These changes should also modify our thinking, and what struck me most about this year's conferences was my indifference to the individual games that flooded past. Which is not to say I'm not excited at the prospect at playing much of what I saw, of course, but cramming two dozen products into a meticulously controlled annual presentation now seems anachronistic, and even misleading. What about Steam? What about mobile? What about the unprecedented number of games that will be released on Xbox and PlayStation in the next three months, let alone the next year? Perhaps we can say that Sony did a better job of selecting a tiny, non-representative handful of the games that will be available on its platform, but when so many of that meagre crop will be available elsewhere I'm not sure that tells us anything at all.

The idea that content is king has always been impressed upon me, but I'm slowly losing faith in that position. If I absolutely had to choose a winner of E3 it would be Microsoft; for using E3's stage to tell the watching world about a new console that has the potential to fundamentally alter both Xbox and the way the industry operates, for showing me that the replacement for my noisy, over-heating PS4 will be a sleek, white Xbox One at an appealing price-point, for displaying a commitment to uniting the disparate worlds of console and PC through giving content away for free. These are big ideas, bigger than any subjective preference for Gears of War over God of War, and Sony erred when it chose to announce its own biggest idea in such restrained and quiet fashion.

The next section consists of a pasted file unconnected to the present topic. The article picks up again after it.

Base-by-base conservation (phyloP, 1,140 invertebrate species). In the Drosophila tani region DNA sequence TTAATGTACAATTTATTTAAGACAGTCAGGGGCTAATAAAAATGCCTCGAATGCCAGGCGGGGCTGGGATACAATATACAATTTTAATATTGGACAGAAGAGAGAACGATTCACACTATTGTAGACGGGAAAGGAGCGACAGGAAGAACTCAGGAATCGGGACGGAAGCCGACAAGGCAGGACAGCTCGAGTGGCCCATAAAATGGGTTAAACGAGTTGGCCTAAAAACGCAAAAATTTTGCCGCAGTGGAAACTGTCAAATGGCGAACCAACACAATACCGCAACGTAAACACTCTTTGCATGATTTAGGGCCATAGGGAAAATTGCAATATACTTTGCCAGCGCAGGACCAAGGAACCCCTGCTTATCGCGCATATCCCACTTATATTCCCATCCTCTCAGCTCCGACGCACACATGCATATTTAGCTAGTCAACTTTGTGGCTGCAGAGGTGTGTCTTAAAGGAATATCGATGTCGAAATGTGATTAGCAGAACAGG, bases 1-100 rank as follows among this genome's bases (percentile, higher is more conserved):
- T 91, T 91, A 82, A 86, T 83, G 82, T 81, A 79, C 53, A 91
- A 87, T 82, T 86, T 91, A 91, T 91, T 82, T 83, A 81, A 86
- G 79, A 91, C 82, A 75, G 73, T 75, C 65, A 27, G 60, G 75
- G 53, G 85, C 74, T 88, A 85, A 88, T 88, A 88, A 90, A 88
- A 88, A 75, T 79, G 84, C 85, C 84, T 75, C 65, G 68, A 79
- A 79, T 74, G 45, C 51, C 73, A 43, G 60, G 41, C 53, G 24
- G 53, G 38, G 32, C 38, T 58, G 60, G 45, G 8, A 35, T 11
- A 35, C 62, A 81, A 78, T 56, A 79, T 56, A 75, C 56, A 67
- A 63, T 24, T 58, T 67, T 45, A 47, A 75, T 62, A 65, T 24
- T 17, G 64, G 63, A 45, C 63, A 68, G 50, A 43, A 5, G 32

Brendan Sinclair

I watched all of Sunday and Monday's E3 conferences as they happened, and for the most part, I was bored. Lots of first-person shooters, lots of gun violence that felt particularly jarring while my thoughts were still drawn back to Orlando, lots of familiar brands, lots of unnecessary "deep dives" and orchestrated gameplay demos for titles that had already been shown before.

"Just as I was starting to lose hope for gaming as a whole, Ubisoft capped off its conference with Steep, and I remembered that video games could be fun again"

Brendan Sinclair